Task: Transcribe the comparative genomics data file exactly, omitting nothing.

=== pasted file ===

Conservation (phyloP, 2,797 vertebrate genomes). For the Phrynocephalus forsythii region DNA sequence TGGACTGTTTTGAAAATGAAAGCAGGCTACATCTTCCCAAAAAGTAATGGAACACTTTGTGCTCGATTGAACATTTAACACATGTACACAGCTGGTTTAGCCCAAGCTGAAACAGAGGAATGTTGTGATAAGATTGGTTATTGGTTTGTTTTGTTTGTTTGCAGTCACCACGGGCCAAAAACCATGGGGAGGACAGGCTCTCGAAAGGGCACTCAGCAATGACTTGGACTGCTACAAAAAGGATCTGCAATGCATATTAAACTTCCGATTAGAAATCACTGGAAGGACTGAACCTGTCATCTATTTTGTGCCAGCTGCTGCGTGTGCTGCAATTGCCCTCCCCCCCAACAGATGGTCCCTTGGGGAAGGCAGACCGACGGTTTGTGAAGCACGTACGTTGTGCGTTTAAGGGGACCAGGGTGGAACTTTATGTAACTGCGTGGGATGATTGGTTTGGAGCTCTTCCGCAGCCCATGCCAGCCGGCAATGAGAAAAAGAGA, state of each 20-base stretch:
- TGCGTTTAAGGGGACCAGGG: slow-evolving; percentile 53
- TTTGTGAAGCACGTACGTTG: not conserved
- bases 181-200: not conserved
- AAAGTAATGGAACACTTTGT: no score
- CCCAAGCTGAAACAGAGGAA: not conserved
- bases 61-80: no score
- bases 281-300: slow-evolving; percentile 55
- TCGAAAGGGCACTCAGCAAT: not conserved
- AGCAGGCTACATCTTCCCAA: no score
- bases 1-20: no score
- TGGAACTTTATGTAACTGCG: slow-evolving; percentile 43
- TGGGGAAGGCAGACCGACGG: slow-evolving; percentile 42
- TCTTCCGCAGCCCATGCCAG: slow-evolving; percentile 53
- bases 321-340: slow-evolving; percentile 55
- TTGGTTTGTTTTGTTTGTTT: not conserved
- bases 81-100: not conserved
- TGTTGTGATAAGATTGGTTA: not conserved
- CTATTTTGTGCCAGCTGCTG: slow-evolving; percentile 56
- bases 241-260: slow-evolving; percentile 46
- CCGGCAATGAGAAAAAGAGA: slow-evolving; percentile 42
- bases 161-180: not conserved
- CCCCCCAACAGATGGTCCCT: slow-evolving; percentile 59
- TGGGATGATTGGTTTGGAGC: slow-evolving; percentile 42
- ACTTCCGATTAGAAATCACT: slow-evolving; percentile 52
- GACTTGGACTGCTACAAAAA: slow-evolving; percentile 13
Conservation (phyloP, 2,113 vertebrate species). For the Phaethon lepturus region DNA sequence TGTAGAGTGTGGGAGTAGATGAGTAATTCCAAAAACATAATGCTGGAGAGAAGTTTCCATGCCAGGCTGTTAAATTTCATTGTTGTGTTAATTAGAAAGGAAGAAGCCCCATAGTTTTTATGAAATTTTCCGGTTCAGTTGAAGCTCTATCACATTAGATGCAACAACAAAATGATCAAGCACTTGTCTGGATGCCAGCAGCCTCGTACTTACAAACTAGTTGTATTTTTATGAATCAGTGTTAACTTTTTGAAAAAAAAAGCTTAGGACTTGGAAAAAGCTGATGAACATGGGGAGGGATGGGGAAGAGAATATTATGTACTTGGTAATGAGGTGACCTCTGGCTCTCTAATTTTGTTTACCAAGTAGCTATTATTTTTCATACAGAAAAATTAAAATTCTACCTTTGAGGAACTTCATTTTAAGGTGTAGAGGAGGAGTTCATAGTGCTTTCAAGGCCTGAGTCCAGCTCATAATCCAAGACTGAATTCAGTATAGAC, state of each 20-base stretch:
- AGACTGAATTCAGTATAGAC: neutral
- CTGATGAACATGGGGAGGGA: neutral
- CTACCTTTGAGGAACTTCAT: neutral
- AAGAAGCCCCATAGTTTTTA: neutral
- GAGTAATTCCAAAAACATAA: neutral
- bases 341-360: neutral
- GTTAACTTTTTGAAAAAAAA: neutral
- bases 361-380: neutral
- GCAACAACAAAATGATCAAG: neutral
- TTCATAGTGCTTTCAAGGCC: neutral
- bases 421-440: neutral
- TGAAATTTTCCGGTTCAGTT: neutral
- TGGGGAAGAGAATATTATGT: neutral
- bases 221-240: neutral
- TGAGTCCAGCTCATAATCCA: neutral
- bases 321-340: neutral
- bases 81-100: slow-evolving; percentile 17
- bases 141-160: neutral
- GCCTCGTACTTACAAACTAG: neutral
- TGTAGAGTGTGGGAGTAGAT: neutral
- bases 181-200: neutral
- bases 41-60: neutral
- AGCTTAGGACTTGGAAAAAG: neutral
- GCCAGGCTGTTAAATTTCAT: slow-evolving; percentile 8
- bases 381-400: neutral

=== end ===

Conservation (phyloP, 2,797 vertebrate genomes). For the Phrynocephalus forsythii region DNA sequence TGGACTGTTTTGAAAATGAAAGCAGGCTACATCTTCCCAAAAAGTAATGGAACACTTTGTGCTCGATTGAACATTTAACACATGTACACAGCTGGTTTAGCCCAAGCTGAAACAGAGGAATGTTGTGATAAGATTGGTTATTGGTTTGTTTTGTTTGTTTGCAGTCACCACGGGCCAAAAACCATGGGGAGGACAGGCTCTCGAAAGGGCACTCAGCAATGACTTGGACTGCTACAAAAAGGATCTGCAATGCATATTAAACTTCCGATTAGAAATCACTGGAAGGACTGAACCTGTCATCTATTTTGTGCCAGCTGCTGCGTGTGCTGCAATTGCCCTCCCCCCCAACAGATGGTCCCTTGGGGAAGGCAGACCGACGGTTTGTGAAGCACGTACGTTGTGCGTTTAAGGGGACCAGGGTGGAACTTTATGTAACTGCGTGGGATGATTGGTTTGGAGCTCTTCCGCAGCCCATGCCAGCCGGCAATGAGAAAAAGAGA, state of each 20-base stretch:
- TGCGTTTAAGGGGACCAGGG: slow-evolving; percentile 53
- TTTGTGAAGCACGTACGTTG: not conserved
- bases 181-200: not conserved
- AAAGTAATGGAACACTTTGT: no score
- CCCAAGCTGAAACAGAGGAA: not conserved
- bases 61-80: no score
- bases 281-300: slow-evolving; percentile 55
- TCGAAAGGGCACTCAGCAAT: not conserved
- AGCAGGCTACATCTTCCCAA: no score
- bases 1-20: no score
- TGGAACTTTATGTAACTGCG: slow-evolving; percentile 43
- TGGGGAAGGCAGACCGACGG: slow-evolving; percentile 42
- TCTTCCGCAGCCCATGCCAG: slow-evolving; percentile 53
- bases 321-340: slow-evolving; percentile 55
- TTGGTTTGTTTTGTTTGTTT: not conserved
- bases 81-100: not conserved
- TGTTGTGATAAGATTGGTTA: not conserved
- CTATTTTGTGCCAGCTGCTG: slow-evolving; percentile 56
- bases 241-260: slow-evolving; percentile 46
- CCGGCAATGAGAAAAAGAGA: slow-evolving; percentile 42
- bases 161-180: not conserved
- CCCCCCAACAGATGGTCCCT: slow-evolving; percentile 59
- TGGGATGATTGGTTTGGAGC: slow-evolving; percentile 42
- ACTTCCGATTAGAAATCACT: slow-evolving; percentile 52
- GACTTGGACTGCTACAAAAA: slow-evolving; percentile 13
Conservation (phyloP, 2,113 vertebrate species). For the Phaethon lepturus region DNA sequence TGTAGAGTGTGGGAGTAGATGAGTAATTCCAAAAACATAATGCTGGAGAGAAGTTTCCATGCCAGGCTGTTAAATTTCATTGTTGTGTTAATTAGAAAGGAAGAAGCCCCATAGTTTTTATGAAATTTTCCGGTTCAGTTGAAGCTCTATCACATTAGATGCAACAACAAAATGATCAAGCACTTGTCTGGATGCCAGCAGCCTCGTACTTACAAACTAGTTGTATTTTTATGAATCAGTGTTAACTTTTTGAAAAAAAAAGCTTAGGACTTGGAAAAAGCTGATGAACATGGGGAGGGATGGGGAAGAGAATATTATGTACTTGGTAATGAGGTGACCTCTGGCTCTCTAATTTTGTTTACCAAGTAGCTATTATTTTTCATACAGAAAAATTAAAATTCTACCTTTGAGGAACTTCATTTTAAGGTGTAGAGGAGGAGTTCATAGTGCTTTCAAGGCCTGAGTCCAGCTCATAATCCAAGACTGAATTCAGTATAGAC, state of each 20-base stretch:
- AGACTGAATTCAGTATAGAC: neutral
- CTGATGAACATGGGGAGGGA: neutral
- CTACCTTTGAGGAACTTCAT: neutral
- AAGAAGCCCCATAGTTTTTA: neutral
- GAGTAATTCCAAAAACATAA: neutral
- bases 341-360: neutral
- GTTAACTTTTTGAAAAAAAA: neutral
- bases 361-380: neutral
- GCAACAACAAAATGATCAAG: neutral
- TTCATAGTGCTTTCAAGGCC: neutral
- bases 421-440: neutral
- TGAAATTTTCCGGTTCAGTT: neutral
- TGGGGAAGAGAATATTATGT: neutral
- bases 221-240: neutral
- TGAGTCCAGCTCATAATCCA: neutral
- bases 321-340: neutral
- bases 81-100: slow-evolving; percentile 17
- bases 141-160: neutral
- GCCTCGTACTTACAAACTAG: neutral
- TGTAGAGTGTGGGAGTAGAT: neutral
- bases 181-200: neutral
- bases 41-60: neutral
- AGCTTAGGACTTGGAAAAAG: neutral
- GCCAGGCTGTTAAATTTCAT: slow-evolving; percentile 8
- bases 381-400: neutral